What are Windows Containers? (May 21, 2017)

Windows Containers

In this article, I am going to walk you through Windows Containers on Windows Server 2016.

It was on June 8, 2016, that Microsoft announced that Docker could be used natively on Windows 10 with Hyper-V Containers, to build, ship and run containers utilizing the Windows Server 2016 Technical Preview 5 Nano Server container OS image. Windows server also brings familiarity to IT operations including nano server a minimum footprint OS that is optimized to run containers.

Windows containers are richly integrated with docker and as a result providing seamless application portability and delivery. Windows containers don’t run Linux containers. Windows containers help application development by providing two compatible deployment options:


Windows Server Containers:

Windows Server Containers, they use isolation just like a Linux container. It's all isolation based on process isolation. Windows Server Containers maximize density and performance for a variety of development scenarios.



Hyper-V Containers:

Hyper-V containers provide great isolation and control which might be imported in limited trusted environments such as running containerized applications on shared multi-tenant infrastructure.


Hyper-V Containers encapsulates each container in a light weight virtual machine. Hyper-V containers are the default on Windows 10. In order to run a Hyper-V container we need to define the isolation as below:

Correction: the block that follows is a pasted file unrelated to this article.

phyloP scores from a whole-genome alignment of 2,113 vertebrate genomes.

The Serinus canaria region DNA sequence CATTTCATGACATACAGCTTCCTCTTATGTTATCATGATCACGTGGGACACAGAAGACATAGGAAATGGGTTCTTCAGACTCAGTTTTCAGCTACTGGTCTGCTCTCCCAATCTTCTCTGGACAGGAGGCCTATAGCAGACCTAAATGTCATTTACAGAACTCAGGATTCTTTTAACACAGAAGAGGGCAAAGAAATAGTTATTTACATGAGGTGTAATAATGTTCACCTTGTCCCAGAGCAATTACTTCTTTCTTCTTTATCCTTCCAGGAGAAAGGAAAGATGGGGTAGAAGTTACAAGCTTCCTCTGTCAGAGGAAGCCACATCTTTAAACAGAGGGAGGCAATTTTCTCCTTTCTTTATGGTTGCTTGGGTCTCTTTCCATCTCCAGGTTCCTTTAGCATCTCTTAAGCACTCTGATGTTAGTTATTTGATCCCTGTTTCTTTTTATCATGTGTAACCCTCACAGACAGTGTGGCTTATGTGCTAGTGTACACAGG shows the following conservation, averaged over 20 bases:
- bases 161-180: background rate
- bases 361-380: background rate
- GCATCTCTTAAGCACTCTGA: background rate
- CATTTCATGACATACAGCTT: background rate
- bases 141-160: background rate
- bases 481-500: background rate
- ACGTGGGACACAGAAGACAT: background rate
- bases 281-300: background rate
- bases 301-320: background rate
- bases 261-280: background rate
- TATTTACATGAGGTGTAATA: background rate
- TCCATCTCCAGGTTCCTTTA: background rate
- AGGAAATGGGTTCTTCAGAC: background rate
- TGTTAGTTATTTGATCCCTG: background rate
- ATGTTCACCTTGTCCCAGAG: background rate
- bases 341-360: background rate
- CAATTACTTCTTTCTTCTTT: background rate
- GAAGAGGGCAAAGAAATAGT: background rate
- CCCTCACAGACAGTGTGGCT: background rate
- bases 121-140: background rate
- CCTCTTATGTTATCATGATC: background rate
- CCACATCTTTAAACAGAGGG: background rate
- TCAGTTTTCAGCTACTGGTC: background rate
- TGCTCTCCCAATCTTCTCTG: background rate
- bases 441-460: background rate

docker run –isolation=hyperv


 Both of these container types provide the exact same development and management experience for the developer including docker visual studio and powershell integration.


So to recap, we have two types of windows containers, and each of these uses the separate isolation model. Windows Server Container uses process isolation whereas Hyper-V container uses VM isolation. Just wanted to point out that eventhough that Hyper-V uses VM isolation, you are going to see much faster startup time with the Hyper-V containers inside of a VM as opposed to a traditional VM. So you still have substantial benefits in terms of speed with Hyper-V containers. If you have a Windows Server 2016 or later, you will be able to run both of these container types. On Windows 10 you won't be able to run Windows Server Container.

*Pictures from here



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